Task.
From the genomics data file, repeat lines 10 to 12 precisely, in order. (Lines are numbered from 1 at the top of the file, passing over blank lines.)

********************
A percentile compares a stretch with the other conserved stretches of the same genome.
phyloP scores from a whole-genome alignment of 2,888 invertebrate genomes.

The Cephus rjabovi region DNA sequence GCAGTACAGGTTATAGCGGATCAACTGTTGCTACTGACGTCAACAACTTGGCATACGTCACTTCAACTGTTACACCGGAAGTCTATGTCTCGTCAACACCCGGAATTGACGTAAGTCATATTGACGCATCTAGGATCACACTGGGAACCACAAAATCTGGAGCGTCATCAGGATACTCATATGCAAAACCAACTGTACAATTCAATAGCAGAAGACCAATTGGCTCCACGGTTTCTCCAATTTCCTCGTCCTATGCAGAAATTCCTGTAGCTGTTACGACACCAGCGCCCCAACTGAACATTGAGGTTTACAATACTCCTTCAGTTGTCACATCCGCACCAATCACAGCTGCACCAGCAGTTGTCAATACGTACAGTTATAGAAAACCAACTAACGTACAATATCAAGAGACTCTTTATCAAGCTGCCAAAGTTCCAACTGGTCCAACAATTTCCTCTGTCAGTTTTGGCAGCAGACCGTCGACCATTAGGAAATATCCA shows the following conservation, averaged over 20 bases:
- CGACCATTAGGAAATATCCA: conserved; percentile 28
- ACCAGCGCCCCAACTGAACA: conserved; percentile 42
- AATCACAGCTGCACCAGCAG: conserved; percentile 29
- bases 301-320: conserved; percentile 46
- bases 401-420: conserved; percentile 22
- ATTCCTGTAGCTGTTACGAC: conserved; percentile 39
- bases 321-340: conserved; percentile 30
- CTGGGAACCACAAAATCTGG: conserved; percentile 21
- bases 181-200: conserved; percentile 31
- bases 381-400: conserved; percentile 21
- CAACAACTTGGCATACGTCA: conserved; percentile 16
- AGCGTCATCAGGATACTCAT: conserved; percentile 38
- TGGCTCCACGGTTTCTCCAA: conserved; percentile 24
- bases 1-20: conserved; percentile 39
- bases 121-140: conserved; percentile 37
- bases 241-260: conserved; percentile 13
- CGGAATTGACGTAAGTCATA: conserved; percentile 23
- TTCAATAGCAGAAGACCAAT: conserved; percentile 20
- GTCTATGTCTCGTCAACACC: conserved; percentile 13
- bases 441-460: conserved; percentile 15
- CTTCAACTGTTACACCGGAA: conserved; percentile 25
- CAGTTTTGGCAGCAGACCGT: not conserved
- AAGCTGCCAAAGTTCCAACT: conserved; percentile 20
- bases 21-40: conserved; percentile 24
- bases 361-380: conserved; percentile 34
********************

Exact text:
- bases 321-340: conserved; percentile 30
- CTGGGAACCACAAAATCTGG: conserved; percentile 21
- bases 181-200: conserved; percentile 31